Arriving Late to the HBD Party

February 07, 2013

Multiple Pages
Arriving Late to the HBD Party

An occasional point of discussion among us commentators on the dissident right is the degree to which our stuff is read by respectable pundits seeking inspiration. Steve Sailer, for example, is convinced that David Brooks is a regular reader of Steve’s blog. Others among us are dubious.

I used to be with the dubious. As it happens, I once shared a speaking platform with David Brooks. He treated me as if I had been dusted with plutonium; and this was before my defenestration from National Review. Opinion-respectability-wise, Brooks is the Victorian lady who referred to her piano’s legs as “limbs.” Brooks reading iSteve is about as imaginable as Eleanor Roosevelt pole-dancing.

Now I’m a tad less skeptical. Perhaps other pundits, including even bigfoots such as David Brooks, do read us.

What dented my skepticism? Listen.

On January 9th—note the date, please—I posted a piece titled “Is HBD Over?” on another Web magazine. I wondered whether HBD—which is to say Human Biodiversity, the topic of biological factors in the differences between human beings and human races—belongs to that sad category of notions that are correct too soon.

“Knowledge is knowledge and bears no necessary relation to the knower’s personality.”

Three days after that, the leftist webzine Daily Kos posted a long (1,400 words) piece under the title “Racism has a new name: HBD.” This wasn’t the first mention of HBD on Daily Kos, but it was the first in nearly three years, to the best of my Googling ability. (The searching was much confused by the fact that “HBD” is apparently an abbreviation for “Happy Birthday,” which I did not know until ten minutes ago.) The nub of the Daily Kos thing was that people interested in HBD are wicked.

Five days after that, the blog NextLevelUp ran an even longer (1,900 words) guest piece titled The Truth behind the HBD cult prt 1. NextLevelUp is a “game” blog telling young men how to improve their appeal to the opposite sex. The guest blogger was identified as “T.” He is the proprietor of a different blog, The Rawness, subtitled “human nature and sexual politics.” The nub of this one was that fans of “game” blogs should beware of websites promoting HBD (which has some overlap with “game”), because people interested in HBD are sick.

So you can see why there’s a dent in my skepticism. Perhaps respectable bloggers and establishment columnists really are listening.

If they are, they’ve come late to the HBD party. As I mentioned in my January 9th piece, the HBD listserv peaked in June of 2002 at 1,638 posts—an average of 54.6 posts per day!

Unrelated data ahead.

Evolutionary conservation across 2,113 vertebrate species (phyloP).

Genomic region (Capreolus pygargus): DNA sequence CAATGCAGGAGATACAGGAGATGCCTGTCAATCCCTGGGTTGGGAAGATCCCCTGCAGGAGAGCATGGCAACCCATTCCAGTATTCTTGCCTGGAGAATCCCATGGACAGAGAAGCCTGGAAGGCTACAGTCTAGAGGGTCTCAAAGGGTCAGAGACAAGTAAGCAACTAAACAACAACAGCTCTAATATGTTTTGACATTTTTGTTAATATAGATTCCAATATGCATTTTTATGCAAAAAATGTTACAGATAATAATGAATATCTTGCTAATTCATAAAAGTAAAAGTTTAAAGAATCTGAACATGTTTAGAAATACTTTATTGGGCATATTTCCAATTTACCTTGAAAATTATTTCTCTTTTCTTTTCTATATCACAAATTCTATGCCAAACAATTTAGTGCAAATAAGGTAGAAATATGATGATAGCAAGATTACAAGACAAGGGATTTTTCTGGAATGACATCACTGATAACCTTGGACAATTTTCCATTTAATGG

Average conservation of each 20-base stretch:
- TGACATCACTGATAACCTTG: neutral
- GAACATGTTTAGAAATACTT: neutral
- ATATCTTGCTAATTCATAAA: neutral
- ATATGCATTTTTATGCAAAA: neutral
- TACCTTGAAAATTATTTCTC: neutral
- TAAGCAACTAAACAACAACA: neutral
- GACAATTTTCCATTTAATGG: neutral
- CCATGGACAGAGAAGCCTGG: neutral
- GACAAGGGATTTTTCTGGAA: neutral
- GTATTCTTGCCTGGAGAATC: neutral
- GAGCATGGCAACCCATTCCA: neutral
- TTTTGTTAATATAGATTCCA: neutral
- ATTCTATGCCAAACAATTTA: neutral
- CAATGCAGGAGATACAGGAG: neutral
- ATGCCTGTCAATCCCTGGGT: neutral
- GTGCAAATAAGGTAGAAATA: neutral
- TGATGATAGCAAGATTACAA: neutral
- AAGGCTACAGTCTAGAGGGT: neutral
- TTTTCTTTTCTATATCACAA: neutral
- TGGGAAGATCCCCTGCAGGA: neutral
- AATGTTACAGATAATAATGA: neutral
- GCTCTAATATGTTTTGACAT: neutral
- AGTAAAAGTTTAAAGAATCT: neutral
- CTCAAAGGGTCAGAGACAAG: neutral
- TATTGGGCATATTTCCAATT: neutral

So what do they have to say, these keen observers of the social scene who have just recently—possibly because of me—noticed HBD?

Not much. The Daily Kos piece is just content-free point-‘n’-sputter. Sample:

They know everything about the statistical analyses, but the differences between Asian styles of thinking and Western styles of thinking are beyond their ken; their cultural backgrounds are so narrow that they simply cannot conceive the notion that other people can think in ways unlike their own and still be intelligent.

Really? Well, here’s a funny thing: I recall some quite vigorous discussions of Nisbett’s Geography of Thought by the academics on the HBD listserv back in the day—the day, I mean, that dawned and dusked a decade or so before the Kos guy even heard of HBD. (If I wanted to be really snotty I might add that I have published two, count ‘em two novels populated almost entirely by Chinese people. But of course I am too modest to indulge in such flagrant self-promotion.)

“T,” the guest blogger at NextLevelUp, took a different tack. (And a longer one. He was just clearing his throat with that 1,900-word part 1. He followed it up with a 3,600-word part 2 and supplemented both parts with long responses in the comment sections! I am very much obliged to the friend who recently alerted me to the abbreviation “tl;dr.”)

What did he have to say? As I’ve just intimated, I didn’t read more than a portion of it—life’s too short—but I have it on good authority that the nub is: HBD-ers are white male losers who are ashamed of themselves for not living up to the superiority they claim for their race.

Does T actually know any HBD-ers? I know a couple of dozen. I’ve known some of them since the days of the listserv. (They included more than one female—here’s one—and more than one nonwhite—ditto—and a couple of self-made millionaires.) I’ve hobnobbed with HBD proponents for over a decade: stood on platforms with them, argued with them, fallen out and made up with them, stayed over at their houses, and got drunk with them once or twice. And this twerp, who can barely name one, is telling me about their personality issues? Pfffft.

It is in any case the lowest, most disgraceful kind of invective to accuse your opponent of mental illness. “I and other right-thinking people disagree with you. Therefore you are mentally sick.” A riposte on the same deplorable level would be: Well, maybe you are just a canting coward. As Mencius Moldbug said in a different context, speaking of the theories of Kevin MacDonald:

I admire conviction, I despise cant. Anti-Semitism was cant in Munich in 1936, or in 1886 for that matter. It is cant in Tehran today. In California in 2007, it can be nothing but conviction.

More robustly: Knowledge is knowledge and bears no necessary relation to the knower’s personality. There is a deep and fascinating branch of mathematics named Teichmüller Theory. Oswald Teichmüller was a passionate Nazi, last heard of fighting for Hitler’s Germany on the Eastern Front in 1943. I suppose T believes that Teichmüller Theory must therefore be invalid. If he’d like to discuss the issue with some actual mathematicians, I’d be happy to make the introductions.


Daily updates with TM’s latest